It’s my birthday today. I am officially … older. And I can’t believe how old I am.

It seems like just yesterday it was yesterday.

I don’t know how this happened.

Maybe it’s that my watch is broken. Or it could be my calendar’s not working because I’m still using the one I got some time ago with the pictures of golden retriever puppies for the months of April and October.

In any case, it does seem like it wasn’t that long ago that I ran marathons, climbed Everest, swam the English Channel and invented sushi.  I may also have written great novels or at least a few really good sonnets.

Or maybe that was someone else.

That’s what happens when you get older. Your memory starts to go and you can’t quite tell the difference between the lies you make up and the lies other people make up.

What I’m sure of, though, is that there was a time when I thought that the age I have just reached was such a … umm, mature …. age that it was an age that my parents were, that U.S. presidents were or that people who played pinochle or canasta were. And yet I have now joined them — and I’m pretty sure of that because I regularly get the five percent discount at the supermarket on Thursdays, even though I keep hoping they’ll card me.

Many — that is, some — years ago, when I turned 30, I told friends who were worried about not trusting anyone over 30 to not worry about it. Thirty was only a number, I said, showing off my then-youthful mathematical skills.

And then on the morning of my 30th birthday, I woke up covered in locusts and also unable to figure out the tip when we were splitting the check. My friends, clearly, had been right.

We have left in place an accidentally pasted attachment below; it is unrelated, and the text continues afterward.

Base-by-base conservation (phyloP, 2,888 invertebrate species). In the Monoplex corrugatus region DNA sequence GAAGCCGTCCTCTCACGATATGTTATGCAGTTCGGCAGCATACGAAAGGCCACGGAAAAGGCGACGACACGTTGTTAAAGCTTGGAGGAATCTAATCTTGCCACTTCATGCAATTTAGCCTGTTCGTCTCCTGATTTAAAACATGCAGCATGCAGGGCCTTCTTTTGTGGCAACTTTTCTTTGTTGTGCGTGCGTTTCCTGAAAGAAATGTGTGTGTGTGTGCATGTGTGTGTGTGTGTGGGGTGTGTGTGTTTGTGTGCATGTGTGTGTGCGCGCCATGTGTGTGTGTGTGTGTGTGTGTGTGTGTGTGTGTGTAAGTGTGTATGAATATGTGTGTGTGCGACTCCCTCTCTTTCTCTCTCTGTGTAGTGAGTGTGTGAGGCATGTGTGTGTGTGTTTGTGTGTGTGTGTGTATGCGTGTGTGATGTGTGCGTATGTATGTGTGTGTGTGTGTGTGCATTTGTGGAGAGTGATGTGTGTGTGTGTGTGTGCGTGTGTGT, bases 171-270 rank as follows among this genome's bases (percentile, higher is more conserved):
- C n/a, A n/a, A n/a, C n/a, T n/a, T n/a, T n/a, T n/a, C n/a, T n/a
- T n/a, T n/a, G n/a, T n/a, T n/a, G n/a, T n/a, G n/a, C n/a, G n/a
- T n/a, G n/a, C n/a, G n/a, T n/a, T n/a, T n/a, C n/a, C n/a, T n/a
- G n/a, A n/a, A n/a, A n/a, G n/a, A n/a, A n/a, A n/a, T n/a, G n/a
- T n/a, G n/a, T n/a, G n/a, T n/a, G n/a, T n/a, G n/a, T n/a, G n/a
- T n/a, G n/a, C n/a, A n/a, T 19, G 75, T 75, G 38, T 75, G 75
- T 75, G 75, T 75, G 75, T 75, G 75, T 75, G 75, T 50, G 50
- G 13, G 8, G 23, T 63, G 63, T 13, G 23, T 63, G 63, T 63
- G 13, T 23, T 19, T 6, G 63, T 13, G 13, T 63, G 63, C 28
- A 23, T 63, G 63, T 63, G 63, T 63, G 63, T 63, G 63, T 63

When I turned 40, I realized that I had no friends anymore because they had all been eaten by locusts. I also realized I was about halfway through the normal lifespan and I had yet to go skydiving or completed composing a sonata or did any sonata composing at all while I was in the middle of skydiving.

At the age of 50, I finally gave up my dreams of playing in the major leagues. Mostly, this was because I could no longer find my Little League baseball glove. Glove memory is the first thing to go, of course. I was also starting to forget where I had left my sushi.

Ten years later, when I reached another milestone birthday, I decided that if 60 is the new 50, and 50 is the new 40, and 38 is the new 29, then I must be losing my once-youthful mathematical skills.

And now, here I am, at an even older age, a numerically significant older age, an older age that ends in a zero. I think I’m going to celebrate by composing a sonata. Or at least a sonnet. Whichever comes first.

 

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